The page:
A new research by Reclaim Finance reveals that ECB’s exceptional purchases of corporate bonds amid the Covid-crisis benefited to European oil and gas majors, in spite of the fact that these companies are planning a massive increase in fossil fuel production at odds with EU climate goals and the Paris Agreement. This support contradicts ECB’s climate promises and shows the limits of its new climate roadmap.

Titled “Spreading the fossil fuel pandemic: How the ECB’s Covid corporate asset purchases are supporting oil and gas expansion”, the briefing analyzes the evolution of ECB corporate asset purchase holdings from April 2020 to September 2021, a period marked by a massive increase of these purchases in a context of the Covid crisis. It reveals that these purchases notably benefited to five European oil and gas majors – Shell, TotalEnergies, Repsol, Eni and OMV.

The main findings are:

  • The ECB bought 15 bonds from Shell, TotalEnergies, Repsol, Eni and OMV from April 2020 to September 2021, increasing the number of bonds of these companies it holds by 16.2% to a 79 bonds.
  • The ECB notably acquired four bonds from TotalEnergies (+ 22.2%) and three from Eni (+ 20%). TotalEnergies is the main oil and gas major to have benefited from ECB’s purchases (22 bonds), followed by Eni (18 bonds) and Shell (17 bonds).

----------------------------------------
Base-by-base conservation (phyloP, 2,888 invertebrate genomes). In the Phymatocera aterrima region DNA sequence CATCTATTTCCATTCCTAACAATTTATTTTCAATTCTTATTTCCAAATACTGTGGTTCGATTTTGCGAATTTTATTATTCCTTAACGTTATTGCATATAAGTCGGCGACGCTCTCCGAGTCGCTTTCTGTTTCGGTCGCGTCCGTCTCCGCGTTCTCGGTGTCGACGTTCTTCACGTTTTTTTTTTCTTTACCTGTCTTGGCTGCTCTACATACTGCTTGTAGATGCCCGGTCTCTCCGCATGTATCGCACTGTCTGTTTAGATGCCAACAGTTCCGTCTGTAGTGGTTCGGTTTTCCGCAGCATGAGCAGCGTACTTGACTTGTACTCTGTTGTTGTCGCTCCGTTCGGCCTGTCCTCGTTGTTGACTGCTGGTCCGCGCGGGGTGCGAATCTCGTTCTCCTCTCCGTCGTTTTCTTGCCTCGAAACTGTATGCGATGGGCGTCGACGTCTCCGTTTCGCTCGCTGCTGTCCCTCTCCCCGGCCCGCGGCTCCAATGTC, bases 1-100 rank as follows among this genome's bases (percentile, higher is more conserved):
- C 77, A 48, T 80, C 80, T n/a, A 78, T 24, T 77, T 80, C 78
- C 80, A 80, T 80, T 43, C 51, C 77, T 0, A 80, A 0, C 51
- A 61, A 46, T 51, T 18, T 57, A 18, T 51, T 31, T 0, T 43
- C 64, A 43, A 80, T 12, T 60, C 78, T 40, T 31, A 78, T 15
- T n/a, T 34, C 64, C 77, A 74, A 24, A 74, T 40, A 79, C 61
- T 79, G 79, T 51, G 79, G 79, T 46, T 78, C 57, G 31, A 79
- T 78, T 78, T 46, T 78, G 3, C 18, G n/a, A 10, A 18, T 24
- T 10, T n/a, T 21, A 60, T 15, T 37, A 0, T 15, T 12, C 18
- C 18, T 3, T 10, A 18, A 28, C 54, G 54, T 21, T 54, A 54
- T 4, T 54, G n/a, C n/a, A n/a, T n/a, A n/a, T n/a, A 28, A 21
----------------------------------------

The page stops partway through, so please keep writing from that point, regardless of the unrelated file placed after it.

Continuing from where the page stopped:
• Some of TotalEnergies and Shell’s bonds held by the ECB won’t be repaid before 2040 and 2039 respectively. Similarly, the bank will keep bonds from Repsol, OMV and Eni until at least 2033, 2034 and 2031.
  • The ECB’s support to these oil and gas majors – that plan major fossil fuel expansion projects – is at odds with EU objectives and the Paris Agreement. It decredibilizes the ECB’s new climate roadmap that was published in July 2021, just as the ECB was purchasing fossil fuel bonds, and that does not ensure the end of the ECB’s support to these companies.